After deadly Highway 95 crash in Wisconsin, bystander rescues toddler from wreckage

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After deadly Highway 95 crash in Wisconsin, bystander rescues toddler from wreckage:-HATFIELD, WIS. – On his way to work on Friday morning, Nathaniel Jahn came to a familiar crossroads and saw something that he will remember for the rest of his life.

On Highway 95 in central Wisconsin’s Clark County, a semitrailer truck carrying a tankerload of milk crashed into a passenger van that had turned into its path. It was one of the deadliest accidents in the history of the state. Nine people were killed, including both drivers. Seven of the dead were from an Amish village in Virginia who were in Wisconsin to visit family.

After deadly Highway 95 crash in Wisconsin, bystander rescues toddler from wreckage

At the scene of the accident, Jahn rushed over to the cars and heard a whimper and a cry coming from under the truck. The only person who lived through the terrible crash was a 2-year-old boy. He was thrown out of the van.

He got the little boy out of the wreckage and into safety. Micah Schrock, the boy, was supposed to be released from a hospital in Marshfield to family members who were coming from Virginia.

A young woman who looked like she was barely living was next to the boy. There was nothing else Jahn could do but try to go back and save her and anyone else he could. The police showed up and told him to stay away. The van caught fire because there was too much damage.

This is something Jahn, from Neillsville, had never seen in Wisconsin before. He had served two tours with the Marines in Iraq.

A land researcher named Jahn said, “I think God put me there for a reason.”

After deadly Highway 95 crash in Wisconsin, bystander rescues toddler from wreckage

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‘They’ve made an indelible imprint on on our community’

The Clark County Sheriff’s Office has not released the names of the people who died in the crash, as well as the name of the truck driver who died. There is, however, a helpline set up by the Amish community that lists the names and ages of the eight deaths from Virginia.

That van was driven by James McCoy, who was about 45 years old and from Pounding Mill, Virginia. Some of the other people in the van were Lydia Byler, 24, Ellen Schrock, 23, Orlah Schrock, 24, Judy Rose Schrock, 6 months, Delilah Schrock, 21, and Suzanna Hertzler, 18.

The information line says they were going to Stillwater Ministries for an open house and were coming back with a family member. McCoy, who had driven them around a lot, took them on the long trip. Monte Hansford, who lives in the Burke’s Garden neighborhood, said that this is something that Amish families often do.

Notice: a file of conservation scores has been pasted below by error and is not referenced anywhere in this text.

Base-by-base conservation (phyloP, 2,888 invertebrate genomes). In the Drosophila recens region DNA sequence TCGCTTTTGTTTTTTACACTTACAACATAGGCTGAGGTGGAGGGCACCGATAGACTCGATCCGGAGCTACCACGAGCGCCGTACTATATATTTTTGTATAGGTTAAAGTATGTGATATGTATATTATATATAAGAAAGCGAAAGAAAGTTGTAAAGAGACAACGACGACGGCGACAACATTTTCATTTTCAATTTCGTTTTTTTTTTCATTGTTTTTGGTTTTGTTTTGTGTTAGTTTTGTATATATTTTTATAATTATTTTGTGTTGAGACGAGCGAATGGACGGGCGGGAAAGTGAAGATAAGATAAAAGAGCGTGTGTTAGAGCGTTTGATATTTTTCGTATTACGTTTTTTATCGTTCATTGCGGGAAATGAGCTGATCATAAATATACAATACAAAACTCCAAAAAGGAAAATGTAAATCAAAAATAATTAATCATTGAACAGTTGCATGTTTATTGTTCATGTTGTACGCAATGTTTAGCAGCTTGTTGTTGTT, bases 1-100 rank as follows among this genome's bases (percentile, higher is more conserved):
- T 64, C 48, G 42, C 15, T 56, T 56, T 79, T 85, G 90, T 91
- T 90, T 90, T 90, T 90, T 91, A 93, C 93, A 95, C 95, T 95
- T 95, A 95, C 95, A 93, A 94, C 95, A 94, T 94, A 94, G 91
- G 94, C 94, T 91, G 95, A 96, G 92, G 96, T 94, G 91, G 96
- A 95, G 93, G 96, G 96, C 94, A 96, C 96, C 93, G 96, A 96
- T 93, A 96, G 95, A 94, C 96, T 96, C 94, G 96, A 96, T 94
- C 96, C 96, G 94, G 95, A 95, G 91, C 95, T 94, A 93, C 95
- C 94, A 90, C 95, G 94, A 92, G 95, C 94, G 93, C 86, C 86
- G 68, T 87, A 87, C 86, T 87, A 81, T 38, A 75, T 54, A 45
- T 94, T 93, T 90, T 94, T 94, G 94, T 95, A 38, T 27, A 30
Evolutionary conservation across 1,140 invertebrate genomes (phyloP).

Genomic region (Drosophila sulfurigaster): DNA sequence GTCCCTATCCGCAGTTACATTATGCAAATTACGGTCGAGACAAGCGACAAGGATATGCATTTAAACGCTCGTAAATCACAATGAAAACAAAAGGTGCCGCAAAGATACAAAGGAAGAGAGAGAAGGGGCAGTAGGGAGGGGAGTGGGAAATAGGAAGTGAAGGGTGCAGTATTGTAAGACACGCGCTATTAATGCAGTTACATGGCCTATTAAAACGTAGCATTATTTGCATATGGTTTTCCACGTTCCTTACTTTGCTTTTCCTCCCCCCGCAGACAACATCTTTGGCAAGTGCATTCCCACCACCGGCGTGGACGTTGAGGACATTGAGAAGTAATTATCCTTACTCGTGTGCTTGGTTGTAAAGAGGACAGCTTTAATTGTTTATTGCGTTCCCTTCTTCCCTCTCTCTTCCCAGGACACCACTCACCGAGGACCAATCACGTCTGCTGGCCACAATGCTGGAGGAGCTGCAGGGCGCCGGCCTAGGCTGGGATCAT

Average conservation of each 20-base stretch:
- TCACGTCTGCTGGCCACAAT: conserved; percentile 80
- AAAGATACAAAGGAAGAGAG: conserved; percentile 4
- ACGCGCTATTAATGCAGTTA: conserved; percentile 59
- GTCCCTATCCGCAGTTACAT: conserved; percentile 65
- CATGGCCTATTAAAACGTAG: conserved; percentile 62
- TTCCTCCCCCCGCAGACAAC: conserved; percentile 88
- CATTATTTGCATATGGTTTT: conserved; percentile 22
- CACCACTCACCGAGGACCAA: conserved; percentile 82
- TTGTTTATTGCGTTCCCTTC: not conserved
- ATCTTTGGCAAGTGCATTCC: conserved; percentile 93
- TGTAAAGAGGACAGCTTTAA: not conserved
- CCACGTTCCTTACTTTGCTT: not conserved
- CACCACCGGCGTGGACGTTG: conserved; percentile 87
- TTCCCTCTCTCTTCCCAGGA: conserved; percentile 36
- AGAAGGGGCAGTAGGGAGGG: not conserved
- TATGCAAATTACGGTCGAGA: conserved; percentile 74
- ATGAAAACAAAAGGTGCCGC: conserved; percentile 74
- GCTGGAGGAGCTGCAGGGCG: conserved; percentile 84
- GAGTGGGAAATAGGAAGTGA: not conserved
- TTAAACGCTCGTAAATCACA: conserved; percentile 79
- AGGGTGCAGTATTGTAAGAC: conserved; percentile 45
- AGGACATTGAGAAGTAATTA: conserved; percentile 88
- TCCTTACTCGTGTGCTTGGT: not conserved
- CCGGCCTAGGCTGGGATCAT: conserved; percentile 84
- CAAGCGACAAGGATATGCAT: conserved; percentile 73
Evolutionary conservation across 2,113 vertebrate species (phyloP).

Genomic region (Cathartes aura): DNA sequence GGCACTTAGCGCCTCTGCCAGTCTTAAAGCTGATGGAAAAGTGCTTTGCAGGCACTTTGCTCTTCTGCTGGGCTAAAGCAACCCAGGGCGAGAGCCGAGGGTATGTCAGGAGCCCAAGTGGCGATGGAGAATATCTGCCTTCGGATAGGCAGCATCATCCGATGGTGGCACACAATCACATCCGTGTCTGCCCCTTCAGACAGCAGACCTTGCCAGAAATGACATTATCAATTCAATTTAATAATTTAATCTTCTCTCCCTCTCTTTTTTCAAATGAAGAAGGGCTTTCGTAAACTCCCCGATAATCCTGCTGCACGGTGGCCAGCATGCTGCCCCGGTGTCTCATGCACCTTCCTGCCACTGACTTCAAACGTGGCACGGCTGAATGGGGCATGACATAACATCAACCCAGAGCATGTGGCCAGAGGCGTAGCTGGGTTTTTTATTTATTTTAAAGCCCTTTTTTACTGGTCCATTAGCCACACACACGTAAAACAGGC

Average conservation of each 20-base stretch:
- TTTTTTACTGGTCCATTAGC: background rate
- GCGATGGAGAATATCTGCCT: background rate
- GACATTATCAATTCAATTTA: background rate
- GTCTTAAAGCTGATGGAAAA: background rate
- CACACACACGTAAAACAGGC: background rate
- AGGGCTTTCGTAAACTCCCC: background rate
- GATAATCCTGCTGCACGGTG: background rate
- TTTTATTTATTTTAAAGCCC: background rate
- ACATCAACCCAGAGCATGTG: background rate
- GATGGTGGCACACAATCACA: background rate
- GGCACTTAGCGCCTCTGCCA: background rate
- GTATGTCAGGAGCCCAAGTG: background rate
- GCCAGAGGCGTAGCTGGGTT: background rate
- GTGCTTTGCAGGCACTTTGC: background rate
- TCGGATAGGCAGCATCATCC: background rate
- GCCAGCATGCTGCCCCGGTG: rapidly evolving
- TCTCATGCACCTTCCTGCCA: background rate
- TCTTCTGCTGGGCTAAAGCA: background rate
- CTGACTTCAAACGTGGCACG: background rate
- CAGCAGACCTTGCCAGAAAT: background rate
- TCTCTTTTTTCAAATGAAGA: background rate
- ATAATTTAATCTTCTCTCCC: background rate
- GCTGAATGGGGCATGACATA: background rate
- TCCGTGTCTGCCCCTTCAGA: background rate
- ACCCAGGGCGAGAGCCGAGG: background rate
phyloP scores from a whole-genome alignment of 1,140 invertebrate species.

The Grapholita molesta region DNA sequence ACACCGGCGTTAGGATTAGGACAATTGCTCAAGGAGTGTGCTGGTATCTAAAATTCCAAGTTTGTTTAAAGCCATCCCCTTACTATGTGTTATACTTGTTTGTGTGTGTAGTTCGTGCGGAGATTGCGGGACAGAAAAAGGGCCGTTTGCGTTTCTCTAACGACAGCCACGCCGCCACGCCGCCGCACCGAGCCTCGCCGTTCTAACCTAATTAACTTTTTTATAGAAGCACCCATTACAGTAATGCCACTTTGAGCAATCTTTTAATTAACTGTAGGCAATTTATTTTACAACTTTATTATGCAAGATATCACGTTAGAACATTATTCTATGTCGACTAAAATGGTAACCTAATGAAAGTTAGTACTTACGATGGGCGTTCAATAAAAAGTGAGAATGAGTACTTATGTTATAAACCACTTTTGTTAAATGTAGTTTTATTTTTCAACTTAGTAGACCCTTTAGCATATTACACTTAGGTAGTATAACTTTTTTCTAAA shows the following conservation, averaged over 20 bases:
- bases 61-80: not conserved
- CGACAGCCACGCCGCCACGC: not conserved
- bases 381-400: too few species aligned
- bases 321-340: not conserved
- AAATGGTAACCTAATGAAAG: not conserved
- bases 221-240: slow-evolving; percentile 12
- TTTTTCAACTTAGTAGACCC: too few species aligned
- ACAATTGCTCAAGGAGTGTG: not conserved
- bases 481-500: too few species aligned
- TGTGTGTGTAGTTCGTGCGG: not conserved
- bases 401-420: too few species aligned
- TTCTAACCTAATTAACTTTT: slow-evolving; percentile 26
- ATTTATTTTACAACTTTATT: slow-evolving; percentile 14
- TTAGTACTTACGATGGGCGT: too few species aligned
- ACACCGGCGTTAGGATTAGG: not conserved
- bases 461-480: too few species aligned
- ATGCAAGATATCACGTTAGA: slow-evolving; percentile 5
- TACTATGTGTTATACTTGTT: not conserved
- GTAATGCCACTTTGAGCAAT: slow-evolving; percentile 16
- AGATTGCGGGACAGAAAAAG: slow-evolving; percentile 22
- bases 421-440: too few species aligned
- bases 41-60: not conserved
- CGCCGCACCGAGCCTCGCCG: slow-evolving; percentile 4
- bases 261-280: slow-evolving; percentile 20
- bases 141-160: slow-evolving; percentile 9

The village of Burke’s Garden is located in a bowl-shaped valley cut out of the top of a mountain, which is known as “God’s Thumbprint.” It’s home to about 300 people, including 14 Amish families, who are “very well-loved and respected,” according to Hansford.

Hansford said, “They’ve left an indelible mark on our community.” His youth group has come to his house twice or three times to sing “Happy Birthday” to his mother-in-law. The group sings Christmas songs for people who can’t leave their homes.

Mourners visit memorial at scene of the crash

Jahn and his family put a cross at the accident site on Sunday afternoon. He was still very scared.

Early on, a small group of Amish also showed up to pay their respects. Around the same time, eight simple, small wooden crosses were put there, not far from where flowers and another wooden cross had been put by other people. It said, “Liddy, you will be missed.” Always be friends with them.”

In addition to making people feel sorry for the victims, Jahn hopes the crosses will remember people to be extra careful at that intersection.

“Maybe it will make people pay more attention,” he said. “Maybe it will also force someone to do something to make the corner more visible.”

On her way to the scene, Marcie Parker, 58, of Black River Falls, also stopped to pray.

She said, “You can’t even think of or say the words to describe how sad this is.” “I know it’s causing this neighborhood to fall apart.”

In the summer, 5,000 people live in Hatfield, a tourist town, but only about 50 people live there in the winter. In this area, Amish families run a lot of small businesses, such as gardens, dairy farms, lumber mills, and furniture shops.

Lori Bixby, who owns the Deer View bar in Hatfield, said, “They’re an important part of the community.”

“They do a lot of work for people here,” she said, repeating what other people who came to the crash site on Sunday said: “What happened was just horrible.”

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